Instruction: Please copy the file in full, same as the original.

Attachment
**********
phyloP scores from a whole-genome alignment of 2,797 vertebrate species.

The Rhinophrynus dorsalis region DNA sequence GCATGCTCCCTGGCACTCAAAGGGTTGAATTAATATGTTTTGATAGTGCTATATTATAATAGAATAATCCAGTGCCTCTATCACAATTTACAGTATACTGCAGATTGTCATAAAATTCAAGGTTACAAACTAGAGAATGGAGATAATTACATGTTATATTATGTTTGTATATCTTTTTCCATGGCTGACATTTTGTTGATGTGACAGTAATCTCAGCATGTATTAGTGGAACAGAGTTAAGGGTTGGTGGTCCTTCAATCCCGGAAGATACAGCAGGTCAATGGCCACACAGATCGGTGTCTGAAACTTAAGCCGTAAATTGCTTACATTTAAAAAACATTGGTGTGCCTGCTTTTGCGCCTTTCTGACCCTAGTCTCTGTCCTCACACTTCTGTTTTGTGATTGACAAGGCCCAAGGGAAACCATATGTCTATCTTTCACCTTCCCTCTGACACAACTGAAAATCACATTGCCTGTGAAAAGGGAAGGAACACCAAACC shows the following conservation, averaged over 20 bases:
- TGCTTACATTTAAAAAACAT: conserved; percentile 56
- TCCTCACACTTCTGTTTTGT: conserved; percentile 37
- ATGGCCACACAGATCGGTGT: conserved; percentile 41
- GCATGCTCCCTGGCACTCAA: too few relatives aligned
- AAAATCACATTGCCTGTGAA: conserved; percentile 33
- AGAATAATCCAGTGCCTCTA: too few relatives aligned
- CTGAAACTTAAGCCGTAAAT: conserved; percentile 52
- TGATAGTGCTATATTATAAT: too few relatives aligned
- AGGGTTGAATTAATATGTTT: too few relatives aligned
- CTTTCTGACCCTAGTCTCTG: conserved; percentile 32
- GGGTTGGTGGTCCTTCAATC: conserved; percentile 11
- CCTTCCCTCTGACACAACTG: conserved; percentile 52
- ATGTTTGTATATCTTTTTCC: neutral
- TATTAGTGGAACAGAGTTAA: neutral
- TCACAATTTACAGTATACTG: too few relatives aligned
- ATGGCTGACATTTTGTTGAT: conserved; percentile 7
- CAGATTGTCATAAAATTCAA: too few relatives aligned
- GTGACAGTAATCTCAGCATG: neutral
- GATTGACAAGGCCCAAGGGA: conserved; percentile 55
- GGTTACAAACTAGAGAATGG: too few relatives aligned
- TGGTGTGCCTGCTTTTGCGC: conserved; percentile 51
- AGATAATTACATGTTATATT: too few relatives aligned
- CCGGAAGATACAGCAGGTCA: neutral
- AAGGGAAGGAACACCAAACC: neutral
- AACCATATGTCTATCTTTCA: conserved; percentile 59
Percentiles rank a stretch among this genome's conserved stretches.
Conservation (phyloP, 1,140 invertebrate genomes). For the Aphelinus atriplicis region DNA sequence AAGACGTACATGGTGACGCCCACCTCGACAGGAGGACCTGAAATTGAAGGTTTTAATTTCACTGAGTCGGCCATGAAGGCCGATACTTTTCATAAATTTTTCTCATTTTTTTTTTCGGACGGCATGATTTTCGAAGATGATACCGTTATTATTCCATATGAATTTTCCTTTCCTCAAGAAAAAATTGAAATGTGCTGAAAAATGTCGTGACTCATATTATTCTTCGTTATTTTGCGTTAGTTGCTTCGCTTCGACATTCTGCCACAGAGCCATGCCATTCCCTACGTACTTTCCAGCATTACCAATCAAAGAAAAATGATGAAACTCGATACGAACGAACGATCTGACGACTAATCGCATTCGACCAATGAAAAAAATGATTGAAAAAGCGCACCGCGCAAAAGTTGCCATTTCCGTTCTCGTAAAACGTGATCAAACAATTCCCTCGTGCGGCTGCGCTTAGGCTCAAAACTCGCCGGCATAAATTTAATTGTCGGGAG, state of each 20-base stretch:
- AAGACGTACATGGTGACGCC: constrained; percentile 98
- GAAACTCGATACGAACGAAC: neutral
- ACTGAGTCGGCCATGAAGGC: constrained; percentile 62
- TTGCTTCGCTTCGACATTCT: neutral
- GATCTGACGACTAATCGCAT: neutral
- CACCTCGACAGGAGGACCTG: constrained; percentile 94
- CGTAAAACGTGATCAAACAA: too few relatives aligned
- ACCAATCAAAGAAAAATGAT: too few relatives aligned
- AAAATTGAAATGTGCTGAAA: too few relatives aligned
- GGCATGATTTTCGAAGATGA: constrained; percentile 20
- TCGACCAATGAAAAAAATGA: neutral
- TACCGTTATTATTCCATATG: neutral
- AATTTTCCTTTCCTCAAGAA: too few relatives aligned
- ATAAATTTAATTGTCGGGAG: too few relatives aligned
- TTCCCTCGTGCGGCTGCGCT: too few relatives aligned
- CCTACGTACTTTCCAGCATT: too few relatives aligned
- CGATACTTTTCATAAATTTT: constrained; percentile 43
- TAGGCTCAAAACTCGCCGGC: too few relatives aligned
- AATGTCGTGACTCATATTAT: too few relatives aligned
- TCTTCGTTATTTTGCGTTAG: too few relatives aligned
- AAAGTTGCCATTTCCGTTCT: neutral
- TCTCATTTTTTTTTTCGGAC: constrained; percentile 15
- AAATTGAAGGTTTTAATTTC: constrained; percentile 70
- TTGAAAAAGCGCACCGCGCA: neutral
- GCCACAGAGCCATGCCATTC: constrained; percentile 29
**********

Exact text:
phyloP scores from a whole-genome alignment of 2,797 vertebrate species.

The Rhinophrynus dorsalis region DNA sequence GCATGCTCCCTGGCACTCAAAGGGTTGAATTAATATGTTTTGATAGTGCTATATTATAATAGAATAATCCAGTGCCTCTATCACAATTTACAGTATACTGCAGATTGTCATAAAATTCAAGGTTACAAACTAGAGAATGGAGATAATTACATGTTATATTATGTTTGTATATCTTTTTCCATGGCTGACATTTTGTTGATGTGACAGTAATCTCAGCATGTATTAGTGGAACAGAGTTAAGGGTTGGTGGTCCTTCAATCCCGGAAGATACAGCAGGTCAATGGCCACACAGATCGGTGTCTGAAACTTAAGCCGTAAATTGCTTACATTTAAAAAACATTGGTGTGCCTGCTTTTGCGCCTTTCTGACCCTAGTCTCTGTCCTCACACTTCTGTTTTGTGATTGACAAGGCCCAAGGGAAACCATATGTCTATCTTTCACCTTCCCTCTGACACAACTGAAAATCACATTGCCTGTGAAAAGGGAAGGAACACCAAACC shows the following conservation, averaged over 20 bases:
- TGCTTACATTTAAAAAACAT: conserved; percentile 56
- TCCTCACACTTCTGTTTTGT: conserved; percentile 37
- ATGGCCACACAGATCGGTGT: conserved; percentile 41
- GCATGCTCCCTGGCACTCAA: too few relatives aligned
- AAAATCACATTGCCTGTGAA: conserved; percentile 33
- AGAATAATCCAGTGCCTCTA: too few relatives aligned
- CTGAAACTTAAGCCGTAAAT: conserved; percentile 52
- TGATAGTGCTATATTATAAT: too few relatives aligned
- AGGGTTGAATTAATATGTTT: too few relatives aligned
- CTTTCTGACCCTAGTCTCTG: conserved; percentile 32
- GGGTTGGTGGTCCTTCAATC: conserved; percentile 11
- CCTTCCCTCTGACACAACTG: conserved; percentile 52
- ATGTTTGTATATCTTTTTCC: neutral
- TATTAGTGGAACAGAGTTAA: neutral
- TCACAATTTACAGTATACTG: too few relatives aligned
- ATGGCTGACATTTTGTTGAT: conserved; percentile 7
- CAGATTGTCATAAAATTCAA: too few relatives aligned
- GTGACAGTAATCTCAGCATG: neutral
- GATTGACAAGGCCCAAGGGA: conserved; percentile 55
- GGTTACAAACTAGAGAATGG: too few relatives aligned
- TGGTGTGCCTGCTTTTGCGC: conserved; percentile 51
- AGATAATTACATGTTATATT: too few relatives aligned
- CCGGAAGATACAGCAGGTCA: neutral
- AAGGGAAGGAACACCAAACC: neutral
- AACCATATGTCTATCTTTCA: conserved; percentile 59
Percentiles rank a stretch among this genome's conserved stretches.
Conservation (phyloP, 1,140 invertebrate genomes). For the Aphelinus atriplicis region DNA sequence AAGACGTACATGGTGACGCCCACCTCGACAGGAGGACCTGAAATTGAAGGTTTTAATTTCACTGAGTCGGCCATGAAGGCCGATACTTTTCATAAATTTTTCTCATTTTTTTTTTCGGACGGCATGATTTTCGAAGATGATACCGTTATTATTCCATATGAATTTTCCTTTCCTCAAGAAAAAATTGAAATGTGCTGAAAAATGTCGTGACTCATATTATTCTTCGTTATTTTGCGTTAGTTGCTTCGCTTCGACATTCTGCCACAGAGCCATGCCATTCCCTACGTACTTTCCAGCATTACCAATCAAAGAAAAATGATGAAACTCGATACGAACGAACGATCTGACGACTAATCGCATTCGACCAATGAAAAAAATGATTGAAAAAGCGCACCGCGCAAAAGTTGCCATTTCCGTTCTCGTAAAACGTGATCAAACAATTCCCTCGTGCGGCTGCGCTTAGGCTCAAAACTCGCCGGCATAAATTTAATTGTCGGGAG, state of each 20-base stretch:
- AAGACGTACATGGTGACGCC: constrained; percentile 98
- GAAACTCGATACGAACGAAC: neutral
- ACTGAGTCGGCCATGAAGGC: constrained; percentile 62
- TTGCTTCGCTTCGACATTCT: neutral
- GATCTGACGACTAATCGCAT: neutral
- CACCTCGACAGGAGGACCTG: constrained; percentile 94
- CGTAAAACGTGATCAAACAA: too few relatives aligned
- ACCAATCAAAGAAAAATGAT: too few relatives aligned
- AAAATTGAAATGTGCTGAAA: too few relatives aligned
- GGCATGATTTTCGAAGATGA: constrained; percentile 20
- TCGACCAATGAAAAAAATGA: neutral
- TACCGTTATTATTCCATATG: neutral
- AATTTTCCTTTCCTCAAGAA: too few relatives aligned
- ATAAATTTAATTGTCGGGAG: too few relatives aligned
- TTCCCTCGTGCGGCTGCGCT: too few relatives aligned
- CCTACGTACTTTCCAGCATT: too few relatives aligned
- CGATACTTTTCATAAATTTT: constrained; percentile 43
- TAGGCTCAAAACTCGCCGGC: too few relatives aligned
- AATGTCGTGACTCATATTAT: too few relatives aligned
- TCTTCGTTATTTTGCGTTAG: too few relatives aligned
- AAAGTTGCCATTTCCGTTCT: neutral
- TCTCATTTTTTTTTTCGGAC: constrained; percentile 15
- AAATTGAAGGTTTTAATTTC: constrained; percentile 70
- TTGAAAAAGCGCACCGCGCA: neutral
- GCCACAGAGCCATGCCATTC: constrained; percentile 29